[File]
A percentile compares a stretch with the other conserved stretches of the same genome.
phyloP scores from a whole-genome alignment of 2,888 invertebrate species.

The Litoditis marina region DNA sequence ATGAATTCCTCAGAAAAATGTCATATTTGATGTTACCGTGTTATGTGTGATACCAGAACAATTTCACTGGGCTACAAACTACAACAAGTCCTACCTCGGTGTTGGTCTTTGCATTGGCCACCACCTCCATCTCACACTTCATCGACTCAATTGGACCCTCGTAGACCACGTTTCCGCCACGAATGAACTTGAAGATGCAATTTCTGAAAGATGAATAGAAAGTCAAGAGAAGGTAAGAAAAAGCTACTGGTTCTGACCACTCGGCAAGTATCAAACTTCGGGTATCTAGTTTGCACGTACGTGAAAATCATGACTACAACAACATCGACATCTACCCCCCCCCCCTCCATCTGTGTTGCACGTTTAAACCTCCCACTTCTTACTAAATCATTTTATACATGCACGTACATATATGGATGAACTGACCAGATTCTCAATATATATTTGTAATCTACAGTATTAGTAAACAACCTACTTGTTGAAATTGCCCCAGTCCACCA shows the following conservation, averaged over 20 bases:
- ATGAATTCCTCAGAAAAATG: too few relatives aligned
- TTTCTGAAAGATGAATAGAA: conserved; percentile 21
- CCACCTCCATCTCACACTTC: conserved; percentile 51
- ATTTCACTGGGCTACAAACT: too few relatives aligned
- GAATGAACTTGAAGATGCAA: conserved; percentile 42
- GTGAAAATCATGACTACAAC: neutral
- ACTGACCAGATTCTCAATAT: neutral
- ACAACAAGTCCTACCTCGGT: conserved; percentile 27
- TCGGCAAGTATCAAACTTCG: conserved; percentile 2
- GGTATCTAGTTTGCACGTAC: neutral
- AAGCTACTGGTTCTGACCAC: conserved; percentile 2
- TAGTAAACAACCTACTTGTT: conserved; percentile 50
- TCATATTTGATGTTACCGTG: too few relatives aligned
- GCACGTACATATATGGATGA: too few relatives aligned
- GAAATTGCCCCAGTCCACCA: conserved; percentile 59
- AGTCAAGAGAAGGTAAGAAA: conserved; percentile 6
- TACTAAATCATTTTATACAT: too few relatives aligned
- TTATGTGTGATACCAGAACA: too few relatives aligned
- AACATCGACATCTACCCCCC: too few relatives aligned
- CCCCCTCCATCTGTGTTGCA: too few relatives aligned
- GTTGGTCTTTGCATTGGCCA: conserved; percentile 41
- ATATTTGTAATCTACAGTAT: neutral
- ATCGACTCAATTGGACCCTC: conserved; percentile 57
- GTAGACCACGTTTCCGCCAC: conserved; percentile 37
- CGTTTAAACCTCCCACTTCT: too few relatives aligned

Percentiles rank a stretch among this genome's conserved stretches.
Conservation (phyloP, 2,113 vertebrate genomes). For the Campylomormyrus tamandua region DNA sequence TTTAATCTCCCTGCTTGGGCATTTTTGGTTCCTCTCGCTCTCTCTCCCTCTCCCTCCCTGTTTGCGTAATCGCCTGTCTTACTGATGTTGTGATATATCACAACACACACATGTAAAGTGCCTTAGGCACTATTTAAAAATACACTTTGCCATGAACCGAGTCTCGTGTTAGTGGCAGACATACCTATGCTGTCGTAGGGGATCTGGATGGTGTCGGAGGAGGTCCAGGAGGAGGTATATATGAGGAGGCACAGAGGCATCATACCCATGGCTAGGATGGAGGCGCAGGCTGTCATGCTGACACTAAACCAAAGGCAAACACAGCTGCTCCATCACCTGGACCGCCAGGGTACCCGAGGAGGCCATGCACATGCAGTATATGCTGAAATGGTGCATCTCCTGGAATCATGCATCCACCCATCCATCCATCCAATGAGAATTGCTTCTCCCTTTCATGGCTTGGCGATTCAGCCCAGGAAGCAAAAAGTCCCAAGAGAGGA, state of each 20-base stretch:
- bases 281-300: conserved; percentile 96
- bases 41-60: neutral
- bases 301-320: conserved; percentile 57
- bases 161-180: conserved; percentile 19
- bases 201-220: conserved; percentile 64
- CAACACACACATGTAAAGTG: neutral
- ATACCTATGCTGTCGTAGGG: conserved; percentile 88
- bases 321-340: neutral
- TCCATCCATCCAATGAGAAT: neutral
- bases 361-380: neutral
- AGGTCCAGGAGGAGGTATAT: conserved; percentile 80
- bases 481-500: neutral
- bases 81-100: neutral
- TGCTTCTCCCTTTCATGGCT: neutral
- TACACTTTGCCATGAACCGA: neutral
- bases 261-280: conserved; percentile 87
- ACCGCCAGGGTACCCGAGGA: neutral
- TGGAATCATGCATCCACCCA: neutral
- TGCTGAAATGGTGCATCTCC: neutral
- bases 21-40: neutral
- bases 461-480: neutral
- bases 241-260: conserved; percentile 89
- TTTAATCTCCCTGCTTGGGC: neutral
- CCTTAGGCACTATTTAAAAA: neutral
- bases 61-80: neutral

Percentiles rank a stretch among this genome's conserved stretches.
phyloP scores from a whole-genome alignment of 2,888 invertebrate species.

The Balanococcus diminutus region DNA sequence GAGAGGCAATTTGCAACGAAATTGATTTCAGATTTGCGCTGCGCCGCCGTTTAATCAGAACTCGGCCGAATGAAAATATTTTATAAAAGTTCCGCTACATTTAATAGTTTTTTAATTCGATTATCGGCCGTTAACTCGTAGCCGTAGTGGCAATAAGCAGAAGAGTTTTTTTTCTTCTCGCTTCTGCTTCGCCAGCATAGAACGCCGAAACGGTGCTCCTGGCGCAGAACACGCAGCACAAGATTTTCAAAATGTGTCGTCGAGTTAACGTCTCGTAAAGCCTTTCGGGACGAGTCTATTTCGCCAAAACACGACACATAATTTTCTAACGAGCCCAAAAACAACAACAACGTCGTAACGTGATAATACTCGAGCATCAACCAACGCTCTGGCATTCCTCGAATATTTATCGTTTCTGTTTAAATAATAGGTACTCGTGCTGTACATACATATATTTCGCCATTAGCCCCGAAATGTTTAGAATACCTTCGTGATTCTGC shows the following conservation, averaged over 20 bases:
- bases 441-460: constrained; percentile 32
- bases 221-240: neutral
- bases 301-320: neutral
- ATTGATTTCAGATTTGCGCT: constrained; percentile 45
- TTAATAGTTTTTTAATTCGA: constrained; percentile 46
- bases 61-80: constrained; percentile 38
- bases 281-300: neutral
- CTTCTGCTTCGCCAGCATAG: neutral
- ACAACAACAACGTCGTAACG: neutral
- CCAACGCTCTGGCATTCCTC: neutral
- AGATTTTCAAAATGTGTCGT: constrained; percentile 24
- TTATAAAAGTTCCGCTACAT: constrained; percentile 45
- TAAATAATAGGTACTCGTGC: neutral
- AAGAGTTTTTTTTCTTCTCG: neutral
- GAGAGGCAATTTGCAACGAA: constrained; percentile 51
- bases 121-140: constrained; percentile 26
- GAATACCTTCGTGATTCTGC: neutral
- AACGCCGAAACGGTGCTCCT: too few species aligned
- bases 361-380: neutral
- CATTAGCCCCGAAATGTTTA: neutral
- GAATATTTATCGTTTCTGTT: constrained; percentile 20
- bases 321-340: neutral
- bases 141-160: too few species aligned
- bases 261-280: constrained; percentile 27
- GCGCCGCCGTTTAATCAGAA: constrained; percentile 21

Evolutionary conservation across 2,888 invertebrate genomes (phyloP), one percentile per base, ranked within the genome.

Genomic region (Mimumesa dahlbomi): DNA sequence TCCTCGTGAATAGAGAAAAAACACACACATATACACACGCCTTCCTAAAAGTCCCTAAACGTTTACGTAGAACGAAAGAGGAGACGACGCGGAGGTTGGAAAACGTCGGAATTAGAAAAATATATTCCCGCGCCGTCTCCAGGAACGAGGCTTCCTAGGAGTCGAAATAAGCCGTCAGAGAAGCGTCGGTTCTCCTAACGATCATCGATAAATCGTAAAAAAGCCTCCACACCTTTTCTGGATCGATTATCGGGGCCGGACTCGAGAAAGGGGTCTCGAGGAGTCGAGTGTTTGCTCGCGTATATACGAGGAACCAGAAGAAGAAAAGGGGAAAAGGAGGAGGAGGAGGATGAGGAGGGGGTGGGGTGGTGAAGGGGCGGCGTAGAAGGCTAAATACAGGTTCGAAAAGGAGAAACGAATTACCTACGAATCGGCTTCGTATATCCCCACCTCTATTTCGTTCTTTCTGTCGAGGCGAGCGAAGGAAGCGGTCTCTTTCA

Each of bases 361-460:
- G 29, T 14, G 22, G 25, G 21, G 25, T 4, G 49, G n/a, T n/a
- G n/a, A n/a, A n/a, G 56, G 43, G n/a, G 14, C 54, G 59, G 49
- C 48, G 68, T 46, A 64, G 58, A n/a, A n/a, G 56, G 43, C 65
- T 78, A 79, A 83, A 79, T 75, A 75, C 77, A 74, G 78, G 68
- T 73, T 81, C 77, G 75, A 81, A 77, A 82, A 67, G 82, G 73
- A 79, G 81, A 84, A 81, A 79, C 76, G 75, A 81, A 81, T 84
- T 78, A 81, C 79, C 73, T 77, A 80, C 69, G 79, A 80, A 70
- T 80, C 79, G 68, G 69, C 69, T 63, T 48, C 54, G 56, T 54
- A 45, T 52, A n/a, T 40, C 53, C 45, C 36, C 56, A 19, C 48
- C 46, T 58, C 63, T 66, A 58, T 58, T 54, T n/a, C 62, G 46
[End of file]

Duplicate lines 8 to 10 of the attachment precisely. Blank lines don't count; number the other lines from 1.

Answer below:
- GAATGAACTTGAAGATGCAA: conserved; percentile 42
- GTGAAAATCATGACTACAAC: neutral
- ACTGACCAGATTCTCAATAT: neutral